With the advent of every January 1st comes the opportunity for all of us to avow to ourselves that we will indeed do things different for the coming 365 days. Besides the staple resolutions to lose weight, eat better, and exercise more, there may be items on your list you’ll actually follow through with.
Some people do set realistic goals. “Starting this week, I shall only eat three bowls of ice cream per week instead of four. And I’ll only use the chocolate syrup two of those feedings.” Or, “When I go to the grocery store, I will park in a normal spot and not the one reserved for Expectant Mothers.” Or even, “No matter what Donald Trump tweets, I won’t let it affect my blood pressure . . . by more than 40 points.”
Personal resolutions are all well and good and probably should be encouraged. Trying to make ourselves healthier and more tolerant of our fellow man (and woman) are good goals. But it occurs to me that governments and corporate entities might also benefit from writing down some changes and aspirations for 2018. For example:
- The City of Atlanta, in conjunction with the Hartsfield/Jackson Airport Authority, might want to look into purchasing one or two more back-up generators. It’s really not a good thing to have the world’s busiest aerodrome be in total darkness and without power for 24 hours plus. Home Depot has all the 4000-watt auxiliary boosters that might be needed, I think on aisle twelve.
- Countries in general, but Venezuela in particular, might want to steer clear of “socialist paradises,” to quote the late South American leader Hugo Chavez. Back in the early 2000s, he led Venezuela in nationalizing industries and multiplying government handouts exponentially. And how’s that working out? Well, the current Venezuelan government doesn’t have any cash, so it just prints more currency. Last year at this time it took about 3000 bolivars to equal one U.S. dollar. According to recent reports, it now takes more than 100,000 bolivars to equal a greenback. You could be a bolivar millionaire and still have basically the equivalent of ten bucks in your pocket.
- Given the $20+ trillion the U.S. currently owes, perhaps it’s time to institute the “spend a dollar, save two” economic approach. You know, like taxpayers tackling credit card debt. If Congress insists on buying something new (or paying off a staffer to not sue for sexual harassment) with taxpayers’ dollars, it should figure out how to stop spending elsewhere. Rumor has it there’s a little bit of fluff in virtually every federal department.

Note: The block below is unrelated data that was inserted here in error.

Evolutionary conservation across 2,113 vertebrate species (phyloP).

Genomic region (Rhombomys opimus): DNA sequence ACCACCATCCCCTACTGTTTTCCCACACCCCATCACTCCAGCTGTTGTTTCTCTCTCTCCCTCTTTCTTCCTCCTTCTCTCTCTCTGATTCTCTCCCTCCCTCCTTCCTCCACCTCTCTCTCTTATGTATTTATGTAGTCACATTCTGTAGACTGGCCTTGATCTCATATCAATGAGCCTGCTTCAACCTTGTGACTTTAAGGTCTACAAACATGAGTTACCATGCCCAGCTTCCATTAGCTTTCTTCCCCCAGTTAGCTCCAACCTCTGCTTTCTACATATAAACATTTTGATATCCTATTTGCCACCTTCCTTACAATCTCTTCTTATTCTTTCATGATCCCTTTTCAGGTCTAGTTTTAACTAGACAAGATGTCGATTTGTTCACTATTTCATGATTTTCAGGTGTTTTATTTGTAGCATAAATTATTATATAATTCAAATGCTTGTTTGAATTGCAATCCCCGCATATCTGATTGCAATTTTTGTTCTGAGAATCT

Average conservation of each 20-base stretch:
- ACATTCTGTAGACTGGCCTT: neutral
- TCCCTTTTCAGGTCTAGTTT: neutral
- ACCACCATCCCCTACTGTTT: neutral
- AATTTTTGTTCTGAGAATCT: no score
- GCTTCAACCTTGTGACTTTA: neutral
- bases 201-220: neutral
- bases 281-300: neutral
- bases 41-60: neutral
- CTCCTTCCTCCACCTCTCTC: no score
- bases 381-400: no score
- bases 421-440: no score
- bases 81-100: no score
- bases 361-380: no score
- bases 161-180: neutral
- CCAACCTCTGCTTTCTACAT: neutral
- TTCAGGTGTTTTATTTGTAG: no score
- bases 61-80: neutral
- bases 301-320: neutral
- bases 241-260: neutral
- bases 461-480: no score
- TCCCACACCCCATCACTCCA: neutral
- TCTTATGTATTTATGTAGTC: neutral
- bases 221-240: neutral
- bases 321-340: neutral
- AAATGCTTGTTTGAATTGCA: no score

- Throttling back on the dispensing of opioids as a resolution should kind of be a no-brainer, shouldn’t it? If the epidemic of overuse and addiction is as rampant as we’ve been led to believe of late, shouldn’t there be some alternatives to drugs to make one feel better? Chocolate comes to mind. Good dark chocolate preferably. It may not cure all ills, but it can definitely brighten your day for at least a little while.
- Hackers need to use their powers for good. Instead of figuring out how to read classified emails and checking out credit reports of people struggling to make ends meet, as challenging as that might be, why not go after others of your ilk? Imagine the feeling of power when you prove yourself the baddest hacker of them all by exposing the personal information of other hackers. And we who are computer-challenged would really enjoy watching the mad-skill modem operators among us squirm and sweat. Go after your own kind. Put their bank account numbers and passwords online for all of us to enjoy. Think of the satisfaction you would receive by totally wiping out a peer.
But those are just some suggestion starters. I’m sure there are many, many more New Year’s resolutions that will occur to you. Feel free to be creative. You might even come up with one or two that have a chance of succeeding. One suggestion: Don’t come up with any ideas for your spouse or significant other. That’s bad form. Children are fair game, however. It’s always accepted practice to at least make a personal New Year’s resolution list, even if you have no intention of following through on even one thing on it. Just the idea of a clear slate helps the psyche and, as it does for all baseball teams in March, hope springs eternal that this is the year for success. Good luck.
©MMXVII. William J. Lewis, III – Freelance Writer in Atlanta